Senator William “Mo” Cowan’s farewell: Congress is working

WASHINGTON _ US Senator William “Mo” Cowan on Wednesday thanked his staff and the residents of Massachusetts for entrusting him to represent them for five months, and said it was honor to serve in the upper legislative body as one of only eight African-Americans in the nation’s history.

The Bay State Democrat was picked by Governor Deval Patrick to temporarily fill the seat vacated by John F. Kerry and will make way next month for Senator-elect Edward J. Markey, who won election to the seat on Tuesday.

Cowan, in what was billed as his final floor speech, praised the United States Senate, which he insisted is working well. And Americans who think Congress is broken are wrong, he said.

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“If I have been asked any question more frequently than “what are you going to do next, Mo” it has been, “Is our system of government broken? Is Congress broken?” he said. “And I have answered truthfully: No. Our system of government is the greatest ever known and the best example of democracy in human history.”

He then recounted a series of examples during his brief stint of how well it does work.

“In April, I experienced the very best of this body’s character in the wake of the Boston Marathon bombings,” he said, “when members from every corner of this nation extended their sympathies, their prayers, and pledged their assistance and support to the City of Boston, and to all those affected by that tragedy. In the aftermath, we all came together as Americans to honor those killed and to support the wounded in their time of recovery.”

He also cited similar efforts “in the wake of the terrible tornadoes that swept through Oklahoma” and credited bipartisan cooperation for progress on a series of weighty issues—though most he mentioned are still a work in progress, at best.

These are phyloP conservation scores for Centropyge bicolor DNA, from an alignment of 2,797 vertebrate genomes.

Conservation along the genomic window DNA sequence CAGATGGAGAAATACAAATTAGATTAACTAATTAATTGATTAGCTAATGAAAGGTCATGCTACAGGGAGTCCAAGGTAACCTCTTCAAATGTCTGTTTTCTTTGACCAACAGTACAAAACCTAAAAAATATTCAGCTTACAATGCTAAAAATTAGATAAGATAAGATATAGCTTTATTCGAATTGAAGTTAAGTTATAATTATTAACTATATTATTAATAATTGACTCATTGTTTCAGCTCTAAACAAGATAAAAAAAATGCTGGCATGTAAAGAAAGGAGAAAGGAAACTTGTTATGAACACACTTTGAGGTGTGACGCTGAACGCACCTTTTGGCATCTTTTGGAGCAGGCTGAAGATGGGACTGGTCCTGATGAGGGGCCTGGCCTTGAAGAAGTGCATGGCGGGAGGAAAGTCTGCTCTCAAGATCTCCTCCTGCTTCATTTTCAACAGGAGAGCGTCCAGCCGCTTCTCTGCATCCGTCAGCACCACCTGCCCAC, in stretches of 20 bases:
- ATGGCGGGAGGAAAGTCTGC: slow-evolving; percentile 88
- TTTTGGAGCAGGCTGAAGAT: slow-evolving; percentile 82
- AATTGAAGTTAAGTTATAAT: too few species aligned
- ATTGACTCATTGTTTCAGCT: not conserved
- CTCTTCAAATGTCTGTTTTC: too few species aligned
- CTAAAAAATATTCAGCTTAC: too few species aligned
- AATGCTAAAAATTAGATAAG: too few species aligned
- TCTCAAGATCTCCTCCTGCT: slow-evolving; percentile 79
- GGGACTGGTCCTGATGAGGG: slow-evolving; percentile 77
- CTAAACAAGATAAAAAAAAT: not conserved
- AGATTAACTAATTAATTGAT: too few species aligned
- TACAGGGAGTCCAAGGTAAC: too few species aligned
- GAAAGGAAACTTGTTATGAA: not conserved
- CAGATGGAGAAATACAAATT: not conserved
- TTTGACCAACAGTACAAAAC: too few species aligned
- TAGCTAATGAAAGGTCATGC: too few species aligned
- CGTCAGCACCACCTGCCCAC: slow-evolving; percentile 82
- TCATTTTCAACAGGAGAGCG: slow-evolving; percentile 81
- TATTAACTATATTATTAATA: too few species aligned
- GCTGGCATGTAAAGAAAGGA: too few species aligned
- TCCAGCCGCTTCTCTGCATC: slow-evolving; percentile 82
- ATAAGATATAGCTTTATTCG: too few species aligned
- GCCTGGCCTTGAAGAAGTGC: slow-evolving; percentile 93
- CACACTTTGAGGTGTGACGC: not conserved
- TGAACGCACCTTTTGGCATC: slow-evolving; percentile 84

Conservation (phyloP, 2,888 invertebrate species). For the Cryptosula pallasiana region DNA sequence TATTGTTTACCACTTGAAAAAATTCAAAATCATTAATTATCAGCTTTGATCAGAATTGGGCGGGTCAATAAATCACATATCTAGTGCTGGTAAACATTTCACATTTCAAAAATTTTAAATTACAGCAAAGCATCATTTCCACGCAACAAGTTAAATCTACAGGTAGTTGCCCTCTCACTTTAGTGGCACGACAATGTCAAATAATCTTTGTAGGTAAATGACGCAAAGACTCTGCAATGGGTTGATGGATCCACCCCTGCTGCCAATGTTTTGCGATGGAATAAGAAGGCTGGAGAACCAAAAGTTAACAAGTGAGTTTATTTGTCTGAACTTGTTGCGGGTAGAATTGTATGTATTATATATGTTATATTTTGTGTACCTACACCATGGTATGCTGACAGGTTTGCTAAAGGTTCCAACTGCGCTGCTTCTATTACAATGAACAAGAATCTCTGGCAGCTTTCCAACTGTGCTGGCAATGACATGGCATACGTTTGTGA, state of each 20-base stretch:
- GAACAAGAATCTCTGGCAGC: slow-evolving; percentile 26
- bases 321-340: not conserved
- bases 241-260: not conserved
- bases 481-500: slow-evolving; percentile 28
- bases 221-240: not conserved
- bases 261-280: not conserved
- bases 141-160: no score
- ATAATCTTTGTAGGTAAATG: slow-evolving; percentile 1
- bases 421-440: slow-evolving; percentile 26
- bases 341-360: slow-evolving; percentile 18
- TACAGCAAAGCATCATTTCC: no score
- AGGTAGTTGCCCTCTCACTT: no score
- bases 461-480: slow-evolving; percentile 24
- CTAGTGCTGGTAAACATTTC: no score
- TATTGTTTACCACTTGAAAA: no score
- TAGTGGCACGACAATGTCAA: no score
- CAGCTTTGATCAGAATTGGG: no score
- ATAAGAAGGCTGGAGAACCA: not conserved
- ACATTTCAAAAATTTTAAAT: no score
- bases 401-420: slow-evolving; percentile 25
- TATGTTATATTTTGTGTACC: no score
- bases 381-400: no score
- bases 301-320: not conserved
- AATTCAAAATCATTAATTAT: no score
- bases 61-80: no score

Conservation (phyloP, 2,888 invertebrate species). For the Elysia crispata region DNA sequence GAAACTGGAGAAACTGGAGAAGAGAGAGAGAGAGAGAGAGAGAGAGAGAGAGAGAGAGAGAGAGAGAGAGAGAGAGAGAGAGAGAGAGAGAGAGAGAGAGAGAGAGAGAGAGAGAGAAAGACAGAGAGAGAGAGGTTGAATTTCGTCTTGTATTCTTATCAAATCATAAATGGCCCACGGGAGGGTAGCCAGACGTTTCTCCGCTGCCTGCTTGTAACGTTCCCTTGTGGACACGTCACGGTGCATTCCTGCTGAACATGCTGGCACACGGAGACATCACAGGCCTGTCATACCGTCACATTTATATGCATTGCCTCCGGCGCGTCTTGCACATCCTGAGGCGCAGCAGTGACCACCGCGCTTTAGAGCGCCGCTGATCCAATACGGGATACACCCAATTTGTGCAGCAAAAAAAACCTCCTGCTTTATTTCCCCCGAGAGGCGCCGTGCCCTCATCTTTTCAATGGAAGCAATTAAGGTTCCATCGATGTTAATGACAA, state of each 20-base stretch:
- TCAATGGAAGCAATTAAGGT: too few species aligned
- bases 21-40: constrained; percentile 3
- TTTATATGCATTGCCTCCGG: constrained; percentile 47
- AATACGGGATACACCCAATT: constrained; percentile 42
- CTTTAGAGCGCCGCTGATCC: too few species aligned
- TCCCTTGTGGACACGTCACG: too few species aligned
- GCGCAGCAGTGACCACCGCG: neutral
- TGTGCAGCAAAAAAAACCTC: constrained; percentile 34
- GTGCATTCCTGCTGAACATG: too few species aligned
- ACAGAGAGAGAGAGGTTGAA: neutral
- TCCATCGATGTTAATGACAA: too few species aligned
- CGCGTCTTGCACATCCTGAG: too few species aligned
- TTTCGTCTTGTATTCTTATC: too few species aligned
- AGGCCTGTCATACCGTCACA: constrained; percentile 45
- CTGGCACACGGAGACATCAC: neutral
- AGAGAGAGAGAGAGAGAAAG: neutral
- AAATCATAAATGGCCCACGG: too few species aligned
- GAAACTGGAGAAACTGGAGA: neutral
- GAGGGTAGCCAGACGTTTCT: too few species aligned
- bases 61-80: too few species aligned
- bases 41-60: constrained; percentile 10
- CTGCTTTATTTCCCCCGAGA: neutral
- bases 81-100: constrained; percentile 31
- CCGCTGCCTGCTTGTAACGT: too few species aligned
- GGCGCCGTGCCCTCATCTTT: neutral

“Thanks to bipartisan work in the Agriculture Committee and on the Senate floor, we were able to send a Farm Bill to the House,” he said.

The farm bill, which usually passes with little resistance, died in the House.

He continued: “Through the joint leadership of the Gang of 8 we are debating a workable approach to Comprehensive Immigration Reform. We confirmed five cabinet secretaries.”

He also voted—a lot.

“And in what will remain the most memorable all-nighter of my Senate career, through a marathon session and more votes in one night than most interim Senators take in the entirety of their tenure, the Senate passed a budget and now anxiously await the urgent opportunity to conference with House,” he recalled.

On a more personal note, he highlighted the many relationships he has built with colleagues in both parties, from Kentucky Republican and Tea Party darling Rand Paul, who he said he swapped stories with about Duke University, to South Carolina Republican Lindsey Graham, with whom he “discussed the comedic genius of Will Ferrell.”

The back slapping was returned by some of his fellow lawmakers.

Senate Majority leader Harry Reid of Nevada took the floor after him to recount what a great send-off Cowan received in a meeting of Democratic senators on Tuesday.

“He got two standing ovations,” Reid said. “That’s rare.”

Massachusetts’s senior Senator, Elizabeth Warren, who served with Cowan for four of his five months in the Senate, then offered her praise.

“He worked tirelessly to ensure the interests of the people of Massachusetts are represented,” she said.

Now it’s Markey’s turn.

“After 37 distinguished years in the House,” Cowan said, “Senator-Elect Markey now has the opportunity to offer his voice, wisdom, accumulated experiences, humor, esprit de corps, and tireless commitment to justice and equality to the United States Senate.”